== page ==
Antioch, the capital of Syria, was the third-largest city of the Roman Empire around the time of Jesus’ birth, and it was in Antioch that the disciples of Jesus were first called “Christians.” Between the second and the sixth centuries, more translations and revisions of the New Testament were prepared in Syriac than in any other language. By the early fifth century a version that was later called Peshitta, that is “the simple” or “the clear” one, was being perceived as the standard text and was gradually replacing the other translations. The Peshitta New Testament does not include the book of Revelation, the four minor Catholic Epistles (2 Peter, 2 and 3 John, and Jude), and a few shorter texts from the Gospels. The text of the Peshitta was revised in 508 by Bishop Philoxenus and in 616 by Bishop Thomas of Harkel.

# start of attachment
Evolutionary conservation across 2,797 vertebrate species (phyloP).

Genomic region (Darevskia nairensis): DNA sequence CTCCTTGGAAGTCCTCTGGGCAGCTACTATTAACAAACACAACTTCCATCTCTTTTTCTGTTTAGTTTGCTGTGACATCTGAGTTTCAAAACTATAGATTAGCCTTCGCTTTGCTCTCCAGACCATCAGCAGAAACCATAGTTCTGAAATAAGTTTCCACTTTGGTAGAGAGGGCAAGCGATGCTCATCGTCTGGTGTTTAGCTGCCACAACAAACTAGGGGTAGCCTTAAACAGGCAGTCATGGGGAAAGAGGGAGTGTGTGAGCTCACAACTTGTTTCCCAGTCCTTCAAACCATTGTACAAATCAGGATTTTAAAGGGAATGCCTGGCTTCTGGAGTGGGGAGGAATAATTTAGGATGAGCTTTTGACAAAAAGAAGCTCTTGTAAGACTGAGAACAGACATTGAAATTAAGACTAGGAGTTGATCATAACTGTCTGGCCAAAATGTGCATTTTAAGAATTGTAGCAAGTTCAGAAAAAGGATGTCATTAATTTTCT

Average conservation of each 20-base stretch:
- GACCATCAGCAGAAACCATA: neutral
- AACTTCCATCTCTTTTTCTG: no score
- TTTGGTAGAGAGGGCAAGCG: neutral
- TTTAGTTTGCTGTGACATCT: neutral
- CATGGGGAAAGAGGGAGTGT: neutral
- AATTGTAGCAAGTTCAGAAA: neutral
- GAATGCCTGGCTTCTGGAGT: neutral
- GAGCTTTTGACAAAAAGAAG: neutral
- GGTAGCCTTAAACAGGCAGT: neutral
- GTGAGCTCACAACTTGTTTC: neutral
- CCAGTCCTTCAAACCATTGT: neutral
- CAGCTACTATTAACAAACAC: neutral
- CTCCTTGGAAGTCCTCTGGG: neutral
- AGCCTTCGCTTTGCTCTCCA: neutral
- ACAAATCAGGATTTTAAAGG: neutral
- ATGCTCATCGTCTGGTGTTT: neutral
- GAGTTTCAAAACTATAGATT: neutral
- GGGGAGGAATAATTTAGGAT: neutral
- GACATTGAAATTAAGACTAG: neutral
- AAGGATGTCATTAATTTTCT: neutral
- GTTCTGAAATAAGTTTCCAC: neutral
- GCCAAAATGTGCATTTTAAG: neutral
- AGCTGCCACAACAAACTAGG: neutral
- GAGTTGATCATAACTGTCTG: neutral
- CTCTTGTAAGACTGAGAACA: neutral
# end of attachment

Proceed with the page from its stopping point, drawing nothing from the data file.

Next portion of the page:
The first book ever printed in Ancient Syriac was an edition of the New Testament published in 1555 in Vienna. The critical edition displayed here was prepared by the theologian Joseph White (1746-1814) based on two manuscripts of the Harkleian text preserved in Oxford libraries. It includes all the canonical books with the exception of Revelation. White added to the Syriac text his own literal Latin translation, a set of prefaces, and some textual notes.
This important edition of the Syriac New Testament was recently added to the ABS Scripture Collection thanks to the generosity of two long-standing Friends of the Library.
New Testament in Ancient Syriac
Oxford: Clarendon Press, 1778-1803